Trifoliate orange, like most citrus plants, thrives in well-drained soil. It doesn’t tolerate heavy clay or soggy soil. Avoid planting it near areas where water stands after a big rain or places with heavy, hard soil. The best soil for growing trifoliate orange is lightweight, loose, and has a sandy texture.  Trifoliate orange generally gets all the water it needs from natural precipitation. It is somewhat drought tolerant and only requires supplement watering during periods of extreme drought. 

Temperature and Humidity

Hardy in Zones 5 through 9, trifoliate orange is a unique citrus plant for cold regions. In Zone 5, provide winter protection by planting it on the south side of a building or line of trees. The building or trees will protect the plant from cold, drying north winds. 


Trifoliate orange does not require fertilization. It grows, flowers, and fruits well in native soil if the soil is well-drained. 

Pests and Problems

Trifoliate orange has no notable pests or problems.

Pruning Trifoliate Orange

Trifoliate orange grows quickly and benefits from annual pruning. When pruning, wear heavy leather gloves to protect your hands from the sharp thorns. Prune in winter when the plant’s structure is clearly visible. Remove dead, broken, and crossing branches. Trifoliate orange spreads slowly; keep it in bounds by digging up stems that emerge beyond its allotted areas in the landscape as soon as they are noticed. 

How to Harvest Trifoliate Orange

Harvest trifoliate orange fruits in fall when they turn deep yellow and have a light citrus fragrance. The fuzzy fruit has a thick rind and is extremely sour. Dispose of fallen fruit to prevent rampant reseeding.

Propagating Trifoliate Orange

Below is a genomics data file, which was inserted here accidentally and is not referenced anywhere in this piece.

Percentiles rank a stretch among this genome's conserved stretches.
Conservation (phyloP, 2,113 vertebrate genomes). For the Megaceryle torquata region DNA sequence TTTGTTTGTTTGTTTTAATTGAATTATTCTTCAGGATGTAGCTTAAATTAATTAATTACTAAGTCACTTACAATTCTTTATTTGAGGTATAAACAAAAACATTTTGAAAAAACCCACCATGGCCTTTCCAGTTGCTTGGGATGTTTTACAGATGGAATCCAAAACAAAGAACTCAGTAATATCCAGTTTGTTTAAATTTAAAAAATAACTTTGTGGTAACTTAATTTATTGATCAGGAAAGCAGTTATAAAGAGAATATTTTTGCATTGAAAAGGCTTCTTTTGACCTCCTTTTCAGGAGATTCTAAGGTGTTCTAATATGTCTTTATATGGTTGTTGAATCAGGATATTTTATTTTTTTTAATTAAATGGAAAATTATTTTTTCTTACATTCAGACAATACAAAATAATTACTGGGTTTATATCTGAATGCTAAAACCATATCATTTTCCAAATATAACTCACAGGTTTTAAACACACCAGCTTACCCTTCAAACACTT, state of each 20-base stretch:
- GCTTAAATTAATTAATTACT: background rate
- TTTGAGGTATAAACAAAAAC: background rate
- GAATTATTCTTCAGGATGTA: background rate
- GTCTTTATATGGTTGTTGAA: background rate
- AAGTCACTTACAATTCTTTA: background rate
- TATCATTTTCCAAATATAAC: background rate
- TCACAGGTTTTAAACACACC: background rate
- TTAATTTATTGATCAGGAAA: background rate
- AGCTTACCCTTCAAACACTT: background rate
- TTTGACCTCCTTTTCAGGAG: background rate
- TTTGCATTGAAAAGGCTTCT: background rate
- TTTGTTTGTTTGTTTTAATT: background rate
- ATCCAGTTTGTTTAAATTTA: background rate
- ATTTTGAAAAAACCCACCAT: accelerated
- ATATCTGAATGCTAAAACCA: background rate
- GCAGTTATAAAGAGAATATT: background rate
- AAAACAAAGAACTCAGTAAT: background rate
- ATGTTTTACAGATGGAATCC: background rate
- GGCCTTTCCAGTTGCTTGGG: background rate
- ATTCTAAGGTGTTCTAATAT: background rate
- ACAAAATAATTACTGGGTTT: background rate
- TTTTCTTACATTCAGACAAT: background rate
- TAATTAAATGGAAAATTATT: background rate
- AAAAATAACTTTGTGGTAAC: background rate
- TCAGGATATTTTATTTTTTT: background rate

Make more trifoliate orange plants by taking stem cuttings and rooting them in moist potting soil. Grow the cuttings in a protected location for several weeks until a strong root system is established. After the root system is established, transplant cuttings into the landscape and water them well. Trifoliate orange can also be started from seed. Plant seeds in moist potting soil and transplant into the garden when they are 6 inches tall. 

Types of Trifoliate Orange

‘Flying Dragon’ is a small cultivar compared to the species. It has a shrub-like growth habit and stands 6 feet or so tall and wide. The curling, contorted stems and dense habit make it an excellent barrier plant or hedge. ‘Flying Dragon’ has good fruit production.

Frequently Asked Questions

  • Is trifoliate orange the same as hardy orange?

    One of the most cold-tolerant citrus plants, trifoliate orange is also known as hardy orange. Don’t be fooled by its name, though; it is not sweet and juicy like a navel orange. Another common name, bitter orange, better describes its flavor. While it is hardy in chilly Zone 5, it doesn’t produce sweet oranges.

  • Can trifoliate orange be grown indoors?

    Yes, trifoliate orange can grow indoors. It grows well when planted in a large pot filled with potting soil. Move the pot outside to a sunny porch or patio in summer and bring it inside for the winter months. Keep in mind that trifoliate orange is deciduous—it loses its leaves in fall. A potted trifoliate orange will be a mass of leafless twigs in winter, but the twigs have an intriguing, contorted appearance.